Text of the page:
Long-Term Forecasting of the Extreme El-Niño Events

A. Palumbo


Until now the widley used predictive long-term hazard models of the most intense natural phenomena do not yield predictions other than the mean return period, which indicates only a mean recurrence time, but does not allow any time prediction of the of occurrence of the phenomena. To achieve more certain estimates an alternative model is proposed, and applied for the prediction of the most violent El-Ninos events. The model is based on the observations which show that (i) the oceanic thermal reservoir generating the El-Ninos events continuously accumulate thermal energy, but releases it both through small and intense El-Ninos events, and that (ii) such an oceanic system evolves saving an almost constant average power. This means that the higher (the less) the number of small events releasing energy after the occurrence of an intense one, the later (the earlier) an intense event is expected to occur. The years of occurrence of all the very strong events estimated by the model are found to be in fair agreement with the observations.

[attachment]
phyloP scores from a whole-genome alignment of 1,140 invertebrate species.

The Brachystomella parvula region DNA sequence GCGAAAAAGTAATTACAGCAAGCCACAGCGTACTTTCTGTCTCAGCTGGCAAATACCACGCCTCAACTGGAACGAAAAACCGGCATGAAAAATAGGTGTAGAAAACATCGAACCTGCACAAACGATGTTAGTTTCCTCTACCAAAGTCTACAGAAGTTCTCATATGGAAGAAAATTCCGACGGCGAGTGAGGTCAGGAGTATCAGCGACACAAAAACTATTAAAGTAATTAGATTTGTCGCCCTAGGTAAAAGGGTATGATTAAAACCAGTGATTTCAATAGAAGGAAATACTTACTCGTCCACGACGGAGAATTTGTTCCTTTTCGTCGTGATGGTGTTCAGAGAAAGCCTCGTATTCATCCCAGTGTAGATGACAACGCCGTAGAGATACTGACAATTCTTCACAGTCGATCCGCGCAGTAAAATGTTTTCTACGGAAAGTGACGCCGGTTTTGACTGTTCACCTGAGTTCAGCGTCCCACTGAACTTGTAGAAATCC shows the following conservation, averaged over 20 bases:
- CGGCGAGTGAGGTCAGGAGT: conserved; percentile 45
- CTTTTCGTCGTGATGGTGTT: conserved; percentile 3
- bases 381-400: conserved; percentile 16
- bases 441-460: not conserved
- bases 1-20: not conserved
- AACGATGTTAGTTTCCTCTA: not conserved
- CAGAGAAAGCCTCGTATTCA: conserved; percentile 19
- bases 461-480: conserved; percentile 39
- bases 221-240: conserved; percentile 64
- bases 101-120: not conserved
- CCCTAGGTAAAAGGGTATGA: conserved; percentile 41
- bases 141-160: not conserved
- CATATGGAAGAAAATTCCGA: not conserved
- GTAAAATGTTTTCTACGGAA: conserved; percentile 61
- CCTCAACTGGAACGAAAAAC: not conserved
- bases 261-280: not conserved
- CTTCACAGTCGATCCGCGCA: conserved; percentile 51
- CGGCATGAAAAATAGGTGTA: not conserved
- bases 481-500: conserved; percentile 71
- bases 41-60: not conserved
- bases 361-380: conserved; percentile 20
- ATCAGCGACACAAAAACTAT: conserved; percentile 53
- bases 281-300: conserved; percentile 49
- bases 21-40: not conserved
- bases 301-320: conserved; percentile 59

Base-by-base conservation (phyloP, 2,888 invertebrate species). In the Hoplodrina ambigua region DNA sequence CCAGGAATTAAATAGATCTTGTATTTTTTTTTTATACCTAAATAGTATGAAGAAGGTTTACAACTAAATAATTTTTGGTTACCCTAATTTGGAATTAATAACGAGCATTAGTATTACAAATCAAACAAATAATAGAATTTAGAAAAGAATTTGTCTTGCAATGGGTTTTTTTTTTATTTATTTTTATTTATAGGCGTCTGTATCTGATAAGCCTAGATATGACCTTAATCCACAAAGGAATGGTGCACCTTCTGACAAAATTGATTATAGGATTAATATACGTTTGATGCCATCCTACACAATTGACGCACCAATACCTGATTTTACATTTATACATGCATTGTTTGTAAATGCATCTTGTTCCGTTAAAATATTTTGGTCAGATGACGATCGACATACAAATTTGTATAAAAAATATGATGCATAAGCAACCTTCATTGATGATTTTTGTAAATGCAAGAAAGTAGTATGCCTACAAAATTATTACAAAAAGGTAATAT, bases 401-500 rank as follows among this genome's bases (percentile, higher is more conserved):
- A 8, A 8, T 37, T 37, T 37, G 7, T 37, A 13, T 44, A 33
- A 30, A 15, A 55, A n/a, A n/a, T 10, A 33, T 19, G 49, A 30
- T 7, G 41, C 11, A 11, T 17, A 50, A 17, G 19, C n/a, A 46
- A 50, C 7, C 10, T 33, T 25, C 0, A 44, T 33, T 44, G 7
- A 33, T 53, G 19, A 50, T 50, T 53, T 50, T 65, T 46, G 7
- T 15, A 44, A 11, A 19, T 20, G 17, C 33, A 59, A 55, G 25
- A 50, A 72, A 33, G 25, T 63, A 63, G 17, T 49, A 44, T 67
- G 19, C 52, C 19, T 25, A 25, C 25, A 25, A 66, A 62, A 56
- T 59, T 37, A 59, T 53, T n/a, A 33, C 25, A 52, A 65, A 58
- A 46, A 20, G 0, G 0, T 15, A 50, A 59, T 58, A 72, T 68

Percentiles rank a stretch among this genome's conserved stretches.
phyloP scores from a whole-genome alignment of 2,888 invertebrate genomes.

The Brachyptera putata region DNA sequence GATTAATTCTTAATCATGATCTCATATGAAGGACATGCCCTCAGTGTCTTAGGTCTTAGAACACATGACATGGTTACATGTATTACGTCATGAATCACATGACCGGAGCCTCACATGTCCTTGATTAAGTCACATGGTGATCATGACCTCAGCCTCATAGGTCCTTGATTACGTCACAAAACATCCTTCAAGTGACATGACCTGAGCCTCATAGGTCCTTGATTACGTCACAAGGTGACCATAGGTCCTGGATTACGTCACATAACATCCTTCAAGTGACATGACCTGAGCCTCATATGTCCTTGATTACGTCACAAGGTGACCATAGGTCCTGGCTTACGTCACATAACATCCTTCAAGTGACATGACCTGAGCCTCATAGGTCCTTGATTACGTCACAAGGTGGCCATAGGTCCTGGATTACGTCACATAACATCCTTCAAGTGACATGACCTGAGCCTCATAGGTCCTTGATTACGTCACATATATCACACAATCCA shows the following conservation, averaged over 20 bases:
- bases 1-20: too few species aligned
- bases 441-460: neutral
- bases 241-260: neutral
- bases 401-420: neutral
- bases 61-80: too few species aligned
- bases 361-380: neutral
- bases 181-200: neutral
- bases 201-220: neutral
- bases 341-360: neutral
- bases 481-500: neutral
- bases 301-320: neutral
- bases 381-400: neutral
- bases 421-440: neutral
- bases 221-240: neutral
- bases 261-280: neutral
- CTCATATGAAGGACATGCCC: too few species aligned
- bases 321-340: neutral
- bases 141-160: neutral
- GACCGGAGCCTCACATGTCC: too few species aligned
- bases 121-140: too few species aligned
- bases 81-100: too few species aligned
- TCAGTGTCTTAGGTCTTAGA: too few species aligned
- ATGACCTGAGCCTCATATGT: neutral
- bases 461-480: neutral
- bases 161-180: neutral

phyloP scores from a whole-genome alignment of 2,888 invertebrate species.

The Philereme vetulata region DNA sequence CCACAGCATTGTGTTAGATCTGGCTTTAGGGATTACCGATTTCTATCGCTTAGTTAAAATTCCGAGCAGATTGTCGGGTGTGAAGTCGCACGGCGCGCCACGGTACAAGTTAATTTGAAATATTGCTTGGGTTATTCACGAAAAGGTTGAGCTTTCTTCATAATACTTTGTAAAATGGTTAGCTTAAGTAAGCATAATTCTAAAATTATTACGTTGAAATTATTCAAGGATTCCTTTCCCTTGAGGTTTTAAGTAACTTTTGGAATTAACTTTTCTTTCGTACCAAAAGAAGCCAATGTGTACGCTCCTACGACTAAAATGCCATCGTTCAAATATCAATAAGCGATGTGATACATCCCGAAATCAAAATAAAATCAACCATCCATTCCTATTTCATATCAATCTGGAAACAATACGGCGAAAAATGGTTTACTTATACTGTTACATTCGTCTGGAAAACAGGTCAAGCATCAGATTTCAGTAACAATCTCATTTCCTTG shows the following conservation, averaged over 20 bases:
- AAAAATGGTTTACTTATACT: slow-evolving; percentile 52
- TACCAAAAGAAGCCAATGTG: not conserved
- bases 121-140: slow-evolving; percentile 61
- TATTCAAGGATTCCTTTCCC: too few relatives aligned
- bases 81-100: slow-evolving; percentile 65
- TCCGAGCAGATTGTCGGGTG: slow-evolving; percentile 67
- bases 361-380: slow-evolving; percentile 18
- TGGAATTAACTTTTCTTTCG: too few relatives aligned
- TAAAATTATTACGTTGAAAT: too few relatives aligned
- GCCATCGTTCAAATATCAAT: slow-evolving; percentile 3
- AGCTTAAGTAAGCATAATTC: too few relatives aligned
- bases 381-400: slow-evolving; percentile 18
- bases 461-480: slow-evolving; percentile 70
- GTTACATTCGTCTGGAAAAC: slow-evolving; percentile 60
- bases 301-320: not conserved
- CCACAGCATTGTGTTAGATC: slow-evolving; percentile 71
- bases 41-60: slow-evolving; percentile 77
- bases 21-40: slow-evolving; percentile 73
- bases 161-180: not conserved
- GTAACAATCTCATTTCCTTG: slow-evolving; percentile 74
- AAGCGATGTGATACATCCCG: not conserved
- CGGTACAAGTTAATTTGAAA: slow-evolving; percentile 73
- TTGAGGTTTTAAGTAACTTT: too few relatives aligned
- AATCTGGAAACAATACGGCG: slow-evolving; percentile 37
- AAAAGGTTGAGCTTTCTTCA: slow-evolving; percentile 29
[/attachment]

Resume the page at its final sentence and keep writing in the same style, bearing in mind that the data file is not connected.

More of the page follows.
Long-term forecasting; catastrophic events; El-Niños.

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